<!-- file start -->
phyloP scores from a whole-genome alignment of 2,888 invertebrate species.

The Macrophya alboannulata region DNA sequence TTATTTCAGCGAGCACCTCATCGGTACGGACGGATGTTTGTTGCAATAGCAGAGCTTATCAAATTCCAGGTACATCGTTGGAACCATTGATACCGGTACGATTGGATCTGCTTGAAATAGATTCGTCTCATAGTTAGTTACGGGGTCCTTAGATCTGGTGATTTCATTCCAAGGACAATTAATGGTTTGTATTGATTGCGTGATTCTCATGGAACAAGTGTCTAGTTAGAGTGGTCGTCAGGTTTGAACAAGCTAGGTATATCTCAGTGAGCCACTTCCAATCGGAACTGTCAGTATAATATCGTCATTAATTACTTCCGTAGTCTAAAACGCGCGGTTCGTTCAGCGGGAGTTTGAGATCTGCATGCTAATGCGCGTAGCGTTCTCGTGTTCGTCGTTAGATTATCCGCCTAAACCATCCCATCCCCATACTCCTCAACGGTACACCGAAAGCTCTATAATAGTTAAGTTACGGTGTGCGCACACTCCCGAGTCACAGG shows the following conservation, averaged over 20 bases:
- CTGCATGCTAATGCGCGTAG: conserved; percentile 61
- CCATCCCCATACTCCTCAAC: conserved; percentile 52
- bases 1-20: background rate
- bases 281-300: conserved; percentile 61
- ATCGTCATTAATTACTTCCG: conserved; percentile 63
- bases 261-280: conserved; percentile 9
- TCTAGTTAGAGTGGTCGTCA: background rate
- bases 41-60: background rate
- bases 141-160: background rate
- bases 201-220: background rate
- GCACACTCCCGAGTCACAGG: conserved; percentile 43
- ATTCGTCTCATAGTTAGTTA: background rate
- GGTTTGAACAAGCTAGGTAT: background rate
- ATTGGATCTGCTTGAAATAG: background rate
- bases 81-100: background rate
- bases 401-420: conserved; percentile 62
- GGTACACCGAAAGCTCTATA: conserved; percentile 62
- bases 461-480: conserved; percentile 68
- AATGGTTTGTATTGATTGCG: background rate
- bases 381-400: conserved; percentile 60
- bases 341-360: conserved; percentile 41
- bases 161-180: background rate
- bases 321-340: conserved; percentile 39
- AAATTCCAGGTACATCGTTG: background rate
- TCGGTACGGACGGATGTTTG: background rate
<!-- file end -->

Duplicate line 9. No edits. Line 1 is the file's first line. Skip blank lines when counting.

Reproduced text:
- TCTAGTTAGAGTGGTCGTCA: background rate